Today, we’re unveiling a cross-Azure IoT collaboration simplifying the use of location and spatial intelligence used in conjunction with IoT messaging. The result is the means for customers to use Azure IoT services to stay better informed about their “things” in terms of space. Azure IoT customers can now implement IoT spatial analytics using Azure Maps. Providing spatial intelligence to IoT devices means greater insights into not just what’s happening, but where it’s happening.

Azure Maps provides geographic context for information and, as it pertains to IoT, thus geographic insights based on IoT information. Customers are using Azure Maps and Azure IoT for monitoring movement of assets




Accelerating smart building solutions with cloud, AI, and IoT

Throughout our Internet of Things (IoT) journey we’ve seen solutions evolve from device-centric models, to spatially-aware solutions that provide real-world context. Last year at Realcomm | IBcon, we announced Azure IoT’s vision for spatial intelligence, diving into scenarios that uniquely join IoT, artificial intelligence (AI), and productivity tools. In the year since, we’ve progressed this vision by introducing new services designed to help enterprise customers across industries optimize the management of their spaces. Across Azure, Dynamics, and Office, Microsoft continues to accelerate results from a growing and diverse set of partners creating smart building solutions on our industry-leading enterprise platform.

This year we’ve returned to Realcomm | IBcon, joined by over 30 partners who have delivered innovative solutions using our spatial intelligence and device security services to provide safety to construction sites, operate buildings more efficiently, utilize space more effectively, and boost occupant productivity and satisfaction. Here we’ll tell you more about a selection of these smart building partners who are accelerating digital transformation in their industries.


IoT is an invaluable part of the smart building lifecycle, even before the building comes to fruition. On construction sites, it’s imperative for companies to prioritize employee safety while ensuring the job




Announcing Mobility service for Azure Maps, SDKs updates, and more




Actuating mobility in the enterprise with new Azure Maps services and SDKs

The mobility space is at the forefront of the most complex challenges faced by cities and urban areas today. The movement of people and things is as much a driver of opportunity as it is an agent of chaos, aggravating existing challenges of traffic, pollution, and unbalanced livelihoods. Today, Azure Maps is continuing to expand the offerings of our platform, introducing a new set of capabilities in the form of SDKs and cloud-based services, to enable enterprises, partners, and cities to build the solutions that will help visualize, analyze, and optimize these mobility challenges.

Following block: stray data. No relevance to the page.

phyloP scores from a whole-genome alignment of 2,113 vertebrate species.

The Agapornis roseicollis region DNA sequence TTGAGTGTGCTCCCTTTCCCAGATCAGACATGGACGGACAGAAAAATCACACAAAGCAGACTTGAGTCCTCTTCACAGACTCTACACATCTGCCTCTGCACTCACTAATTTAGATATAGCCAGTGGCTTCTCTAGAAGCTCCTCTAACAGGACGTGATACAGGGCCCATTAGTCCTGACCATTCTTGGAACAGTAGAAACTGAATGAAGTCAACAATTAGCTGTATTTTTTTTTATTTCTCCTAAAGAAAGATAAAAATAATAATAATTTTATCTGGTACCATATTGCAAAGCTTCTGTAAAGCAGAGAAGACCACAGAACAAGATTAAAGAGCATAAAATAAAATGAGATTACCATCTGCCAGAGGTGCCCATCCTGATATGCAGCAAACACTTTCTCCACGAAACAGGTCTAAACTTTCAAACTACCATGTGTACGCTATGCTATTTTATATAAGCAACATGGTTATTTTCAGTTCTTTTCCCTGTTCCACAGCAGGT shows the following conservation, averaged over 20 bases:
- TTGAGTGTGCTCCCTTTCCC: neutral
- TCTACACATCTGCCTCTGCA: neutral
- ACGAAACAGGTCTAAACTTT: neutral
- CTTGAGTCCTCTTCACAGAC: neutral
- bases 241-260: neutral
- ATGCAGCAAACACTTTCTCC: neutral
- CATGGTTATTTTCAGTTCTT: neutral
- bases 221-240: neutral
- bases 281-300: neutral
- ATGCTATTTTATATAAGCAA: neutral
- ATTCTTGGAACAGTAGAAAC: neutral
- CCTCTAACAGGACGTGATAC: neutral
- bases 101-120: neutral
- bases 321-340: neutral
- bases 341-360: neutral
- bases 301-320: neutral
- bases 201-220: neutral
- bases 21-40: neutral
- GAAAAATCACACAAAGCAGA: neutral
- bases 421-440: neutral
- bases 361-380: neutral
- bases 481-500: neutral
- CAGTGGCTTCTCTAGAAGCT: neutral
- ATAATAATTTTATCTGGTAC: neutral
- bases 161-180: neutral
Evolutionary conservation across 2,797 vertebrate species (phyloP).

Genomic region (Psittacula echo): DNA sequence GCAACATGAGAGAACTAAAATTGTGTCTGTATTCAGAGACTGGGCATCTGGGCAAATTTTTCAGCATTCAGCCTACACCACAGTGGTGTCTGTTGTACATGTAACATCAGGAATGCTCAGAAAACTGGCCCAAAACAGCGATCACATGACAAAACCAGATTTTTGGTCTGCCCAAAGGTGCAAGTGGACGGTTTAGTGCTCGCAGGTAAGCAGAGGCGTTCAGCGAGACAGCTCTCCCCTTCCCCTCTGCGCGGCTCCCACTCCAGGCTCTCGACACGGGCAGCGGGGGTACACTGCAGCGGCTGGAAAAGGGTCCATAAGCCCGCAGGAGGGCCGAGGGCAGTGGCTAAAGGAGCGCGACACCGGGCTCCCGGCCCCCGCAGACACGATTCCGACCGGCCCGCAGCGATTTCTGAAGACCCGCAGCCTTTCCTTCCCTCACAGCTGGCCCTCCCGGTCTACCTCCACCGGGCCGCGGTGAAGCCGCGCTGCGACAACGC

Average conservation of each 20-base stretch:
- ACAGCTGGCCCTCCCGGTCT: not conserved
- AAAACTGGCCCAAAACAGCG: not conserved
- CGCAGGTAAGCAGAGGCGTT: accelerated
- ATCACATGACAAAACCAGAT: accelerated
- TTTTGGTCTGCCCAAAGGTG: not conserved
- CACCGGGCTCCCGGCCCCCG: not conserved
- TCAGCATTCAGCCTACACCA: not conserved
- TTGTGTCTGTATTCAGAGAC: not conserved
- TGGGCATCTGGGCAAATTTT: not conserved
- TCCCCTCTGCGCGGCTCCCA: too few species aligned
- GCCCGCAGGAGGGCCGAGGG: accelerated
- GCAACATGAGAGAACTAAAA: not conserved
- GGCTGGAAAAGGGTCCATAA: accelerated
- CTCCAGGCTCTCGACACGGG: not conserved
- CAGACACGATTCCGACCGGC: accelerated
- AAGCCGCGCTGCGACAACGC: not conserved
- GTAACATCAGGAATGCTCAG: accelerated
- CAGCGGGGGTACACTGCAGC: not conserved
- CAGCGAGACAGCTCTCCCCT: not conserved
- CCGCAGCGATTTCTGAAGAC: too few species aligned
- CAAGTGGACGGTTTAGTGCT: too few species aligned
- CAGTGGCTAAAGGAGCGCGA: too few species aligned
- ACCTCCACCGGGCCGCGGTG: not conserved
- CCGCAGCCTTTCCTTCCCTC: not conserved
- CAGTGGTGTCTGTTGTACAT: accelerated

The services we’re introducing are designed exclusively for the needs of the modern enterprise customer – powerful, real-time analytics and seamless cross-screen experiences, fortified by robust security services.

First, we’re officially moving the following services from public preview to general availability: Route Range {Isochrones}, Get Search Polygon, and Satellite and Hybrid Imagery. Furthermore, we’re introducing multiple new services. We’re enhancing our map canvas by introducing a stunning set of natural earth map tiles and an image compositor to make interaction with our maps more aesthetic, useful, and powerful. We’re also introducing Spatial Operations services that offer powerful analytics used by mobility applications and other industries today,




Dynamic mission planning for drones with Azure Maps

Real-time location intelligence is critical for business operations. From getting real-time road data, to building asset-tracking solutions for navigating drone fleets. Today, we’re excited to highlight a customer, AirMap, whose software solutions rely on Azure Maps for real-time location intelligence in a new frontier of technology called dynamic mission planning for drones.

AirMap is the leading global airspace management platform for drones. AirMap’s Unmanned Traffic Management (UTM) platform enables the deployment and operations of safe, efficient, and advanced drone operations for enterprises and drone solution providers. Since 2017, AirMap has been part of the Microsoft Ventures portfolio and has chosen Microsoft Azure as its trusted cloud for its cloud-based UTM platform. AirMap offers open, standardized APIs and SDKs that make it easy for software developers to integrate AirMap’s intelligence services and capabilities into third party applications. This includes situational awareness of flight conditions, airspace advisories, and global airspace regulations. The AirMap developer platform also offers easy access to AirMap’s global network of airspace authorities, who offer notification, authorization, and more to drone operators on the AirMap UTM platform.

Figure 1: AirMap dynamically renders polygons representing different geographic areas subject to airspace regulations.

When faced with the decision of selecting